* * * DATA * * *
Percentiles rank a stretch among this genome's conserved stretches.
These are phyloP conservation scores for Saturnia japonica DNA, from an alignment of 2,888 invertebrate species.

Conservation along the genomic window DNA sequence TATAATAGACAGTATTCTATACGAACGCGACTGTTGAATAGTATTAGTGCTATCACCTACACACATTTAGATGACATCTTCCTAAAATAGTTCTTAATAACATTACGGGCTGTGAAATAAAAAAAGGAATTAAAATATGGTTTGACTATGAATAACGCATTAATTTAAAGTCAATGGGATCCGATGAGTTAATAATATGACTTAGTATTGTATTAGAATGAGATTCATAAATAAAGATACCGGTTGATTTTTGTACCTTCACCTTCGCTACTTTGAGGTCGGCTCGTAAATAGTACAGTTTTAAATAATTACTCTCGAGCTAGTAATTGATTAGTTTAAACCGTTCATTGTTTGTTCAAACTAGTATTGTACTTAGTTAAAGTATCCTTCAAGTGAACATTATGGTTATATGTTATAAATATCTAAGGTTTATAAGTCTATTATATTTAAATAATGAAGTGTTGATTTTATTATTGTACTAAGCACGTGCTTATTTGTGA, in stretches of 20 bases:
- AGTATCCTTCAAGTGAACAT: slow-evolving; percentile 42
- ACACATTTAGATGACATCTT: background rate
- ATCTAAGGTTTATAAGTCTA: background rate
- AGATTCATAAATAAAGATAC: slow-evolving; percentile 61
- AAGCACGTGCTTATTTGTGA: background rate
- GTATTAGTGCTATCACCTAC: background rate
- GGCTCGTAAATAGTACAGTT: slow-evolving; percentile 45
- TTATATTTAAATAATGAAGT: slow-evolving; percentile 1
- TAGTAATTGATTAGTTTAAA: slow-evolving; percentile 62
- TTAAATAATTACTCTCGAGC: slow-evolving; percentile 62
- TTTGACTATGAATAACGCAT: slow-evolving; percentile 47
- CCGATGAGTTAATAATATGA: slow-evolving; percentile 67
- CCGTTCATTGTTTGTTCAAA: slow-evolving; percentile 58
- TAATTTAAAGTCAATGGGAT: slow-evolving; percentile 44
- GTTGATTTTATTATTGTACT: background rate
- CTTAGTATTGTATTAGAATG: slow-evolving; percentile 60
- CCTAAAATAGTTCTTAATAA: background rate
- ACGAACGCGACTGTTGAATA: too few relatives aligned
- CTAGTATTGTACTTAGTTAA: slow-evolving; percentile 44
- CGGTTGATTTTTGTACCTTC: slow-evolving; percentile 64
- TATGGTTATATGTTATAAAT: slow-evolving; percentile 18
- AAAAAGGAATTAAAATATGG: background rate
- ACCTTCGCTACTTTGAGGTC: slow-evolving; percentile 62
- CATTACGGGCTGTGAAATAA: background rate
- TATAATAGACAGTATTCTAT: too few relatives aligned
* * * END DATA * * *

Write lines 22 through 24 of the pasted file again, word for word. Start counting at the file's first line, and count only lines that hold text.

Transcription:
- CTAGTATTGTACTTAGTTAA: slow-evolving; percentile 44
- CGGTTGATTTTTGTACCTTC: slow-evolving; percentile 64
- TATGGTTATATGTTATAAAT: slow-evolving; percentile 18